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New Rockets Coming To Cape Canaveral

Rendering of Relativity's launch facility at Cape Canaveral's LC-16. Photo: Relativity
Rendering of Relativity's launch facility at Cape Canaveral's LC-16. Photo: Relativity

A 3D printed rocket is launching from Florida’s Space Coast.

Private space company Relativity announced a deal with the Air Force to assemble and launch rockets from Cape Canaveral. The company 3D prints its rocket parts and plans the first orbital test launch of its rocket by as early as next year.

Relativity inked a five-year "multi-user" agreement with the Air Force . If the company meets certain criteria, it can option for a 20-year exclusive contract to utilize Cape Canaveral's Launch Complex 16.

“Having the rare path toward an exclusive-use agreement at LC-16 ensures our satellite customers will have access to far more schedule certainty, and enables us to execute more frequent launches,” said CEO Tim Ellis.

Relativity can send small payloads into space, up to about a ton of cargo. As technology advances, satellite technology is getting smaller said Space policy analyst and director of program planning at Secure World Foundation Brian Weeden.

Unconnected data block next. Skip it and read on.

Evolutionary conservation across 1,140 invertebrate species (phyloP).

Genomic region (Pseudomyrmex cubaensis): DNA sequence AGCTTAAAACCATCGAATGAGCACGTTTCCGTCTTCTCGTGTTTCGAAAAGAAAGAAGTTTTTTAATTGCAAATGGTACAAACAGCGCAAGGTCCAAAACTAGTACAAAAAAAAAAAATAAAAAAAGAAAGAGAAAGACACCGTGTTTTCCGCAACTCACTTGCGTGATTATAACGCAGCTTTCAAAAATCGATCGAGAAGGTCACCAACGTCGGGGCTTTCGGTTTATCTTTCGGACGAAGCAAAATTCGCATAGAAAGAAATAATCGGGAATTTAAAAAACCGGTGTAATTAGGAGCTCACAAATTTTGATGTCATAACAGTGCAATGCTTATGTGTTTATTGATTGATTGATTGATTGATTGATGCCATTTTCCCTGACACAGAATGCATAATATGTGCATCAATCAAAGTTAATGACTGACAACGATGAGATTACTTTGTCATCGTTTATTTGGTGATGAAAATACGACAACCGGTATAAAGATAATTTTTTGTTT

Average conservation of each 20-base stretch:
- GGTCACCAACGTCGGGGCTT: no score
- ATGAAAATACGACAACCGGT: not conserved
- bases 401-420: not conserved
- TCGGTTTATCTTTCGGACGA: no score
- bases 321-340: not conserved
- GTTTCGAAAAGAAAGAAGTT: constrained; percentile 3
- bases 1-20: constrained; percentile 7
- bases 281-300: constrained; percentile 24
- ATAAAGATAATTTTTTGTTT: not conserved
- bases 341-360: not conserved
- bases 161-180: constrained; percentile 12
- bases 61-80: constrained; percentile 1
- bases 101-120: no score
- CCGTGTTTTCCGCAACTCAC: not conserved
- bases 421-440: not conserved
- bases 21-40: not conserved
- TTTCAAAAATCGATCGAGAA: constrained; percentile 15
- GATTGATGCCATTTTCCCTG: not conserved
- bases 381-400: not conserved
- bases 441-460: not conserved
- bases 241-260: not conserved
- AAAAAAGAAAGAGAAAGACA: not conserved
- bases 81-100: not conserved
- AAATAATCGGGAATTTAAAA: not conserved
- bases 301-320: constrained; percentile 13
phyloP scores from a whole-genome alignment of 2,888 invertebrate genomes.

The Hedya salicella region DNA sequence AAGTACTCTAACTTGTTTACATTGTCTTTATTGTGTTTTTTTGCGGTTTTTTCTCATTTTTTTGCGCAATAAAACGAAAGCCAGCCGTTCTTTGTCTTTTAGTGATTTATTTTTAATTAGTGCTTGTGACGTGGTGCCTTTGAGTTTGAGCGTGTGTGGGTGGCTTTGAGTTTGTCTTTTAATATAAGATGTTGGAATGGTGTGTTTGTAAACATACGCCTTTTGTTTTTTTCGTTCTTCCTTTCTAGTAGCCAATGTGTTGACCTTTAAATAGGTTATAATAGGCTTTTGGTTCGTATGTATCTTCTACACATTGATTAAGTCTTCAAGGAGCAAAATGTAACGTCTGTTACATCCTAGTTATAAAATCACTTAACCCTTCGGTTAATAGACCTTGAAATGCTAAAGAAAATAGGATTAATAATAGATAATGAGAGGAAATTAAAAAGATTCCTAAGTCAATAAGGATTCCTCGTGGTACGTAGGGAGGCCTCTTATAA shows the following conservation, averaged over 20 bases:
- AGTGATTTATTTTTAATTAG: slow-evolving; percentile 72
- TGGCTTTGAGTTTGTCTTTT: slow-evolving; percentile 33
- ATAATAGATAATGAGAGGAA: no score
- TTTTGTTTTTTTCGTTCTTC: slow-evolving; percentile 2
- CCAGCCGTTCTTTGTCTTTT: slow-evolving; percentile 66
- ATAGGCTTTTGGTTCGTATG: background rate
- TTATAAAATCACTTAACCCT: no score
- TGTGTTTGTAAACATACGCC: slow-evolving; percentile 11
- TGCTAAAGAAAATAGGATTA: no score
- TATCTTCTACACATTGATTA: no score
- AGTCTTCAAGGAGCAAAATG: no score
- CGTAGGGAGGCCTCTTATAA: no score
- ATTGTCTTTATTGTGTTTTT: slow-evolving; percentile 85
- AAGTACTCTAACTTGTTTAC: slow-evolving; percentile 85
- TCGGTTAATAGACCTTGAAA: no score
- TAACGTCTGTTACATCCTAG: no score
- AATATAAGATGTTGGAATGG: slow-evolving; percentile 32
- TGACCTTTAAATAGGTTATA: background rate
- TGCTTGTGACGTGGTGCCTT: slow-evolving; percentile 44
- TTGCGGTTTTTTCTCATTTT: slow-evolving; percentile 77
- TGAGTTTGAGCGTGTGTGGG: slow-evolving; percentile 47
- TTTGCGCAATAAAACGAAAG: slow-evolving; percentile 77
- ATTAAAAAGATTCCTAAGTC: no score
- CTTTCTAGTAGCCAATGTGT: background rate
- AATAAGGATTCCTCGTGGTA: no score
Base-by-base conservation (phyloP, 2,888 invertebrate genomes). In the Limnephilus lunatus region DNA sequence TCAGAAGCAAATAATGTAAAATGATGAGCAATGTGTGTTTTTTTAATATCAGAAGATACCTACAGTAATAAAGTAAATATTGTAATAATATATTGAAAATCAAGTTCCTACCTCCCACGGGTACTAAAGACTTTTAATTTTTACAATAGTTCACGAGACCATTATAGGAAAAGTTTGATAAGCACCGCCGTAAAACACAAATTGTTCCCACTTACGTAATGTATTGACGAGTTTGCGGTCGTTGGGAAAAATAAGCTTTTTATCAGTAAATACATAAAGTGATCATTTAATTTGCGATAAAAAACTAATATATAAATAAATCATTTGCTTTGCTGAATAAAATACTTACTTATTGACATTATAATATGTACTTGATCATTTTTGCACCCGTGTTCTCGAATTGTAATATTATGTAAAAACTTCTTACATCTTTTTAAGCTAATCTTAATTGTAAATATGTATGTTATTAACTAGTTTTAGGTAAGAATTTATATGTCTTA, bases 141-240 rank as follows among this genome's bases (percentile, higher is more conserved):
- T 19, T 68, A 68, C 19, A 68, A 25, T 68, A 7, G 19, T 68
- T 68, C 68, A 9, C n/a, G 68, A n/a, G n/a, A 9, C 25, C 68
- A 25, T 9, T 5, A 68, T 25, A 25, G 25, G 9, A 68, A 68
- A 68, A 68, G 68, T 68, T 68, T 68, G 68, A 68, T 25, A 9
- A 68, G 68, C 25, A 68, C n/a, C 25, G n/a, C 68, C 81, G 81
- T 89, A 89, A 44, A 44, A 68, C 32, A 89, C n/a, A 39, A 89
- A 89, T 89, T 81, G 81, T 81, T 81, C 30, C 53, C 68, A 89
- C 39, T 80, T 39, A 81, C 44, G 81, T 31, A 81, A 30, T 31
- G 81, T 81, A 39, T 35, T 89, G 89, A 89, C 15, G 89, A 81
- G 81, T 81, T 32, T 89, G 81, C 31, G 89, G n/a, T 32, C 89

“That in turn has prompted a real surge in a lot of new companies looking to offer new launch services for small satellite,” said Weeden.

Relativity is backed by private investors like Mark Cuban. The launch site will be the company's first, and there's advantages to using a former launch pad instead of building a brand new one. LC-16 was previously used to launch Titan missiles and supported NASA's Gemini and Apollo program.

“There may already be existing infrastructure like concrete pads and towers and everything else you need for launching," said Weeden. "It does make sense to look for existing launch pads as a starting point.”

The company will manufacture its rockets using a 3D printing process in Los Angeles and then ship the parts to the Cape for assembly and launch.

"We will be preparing LC-16 for launch including building a payload processing facility, propellant loading, lightning protection towers and more," said Ellis.

Another private company – code-named Maricopa for secrecy – plans to launch small payloads from another pad at Cape Canaveral. A formal announcement is expect in the coming weeks.

The companies will join SpaceX, ULA and Blue Origin in launching from Cape Canaveral.

Brendan Byrne is Central Florida Public Media's Assistant News Director, managing the day-to-day operations of the newsroom, editing daily news stories, and managing the organization's internship program. Byrne also hosts Central Florida Public Media's weekly radio show and podcast "Are We There Yet?" which explores human space exploration, and the weekly news roundup podcast "The Wrap."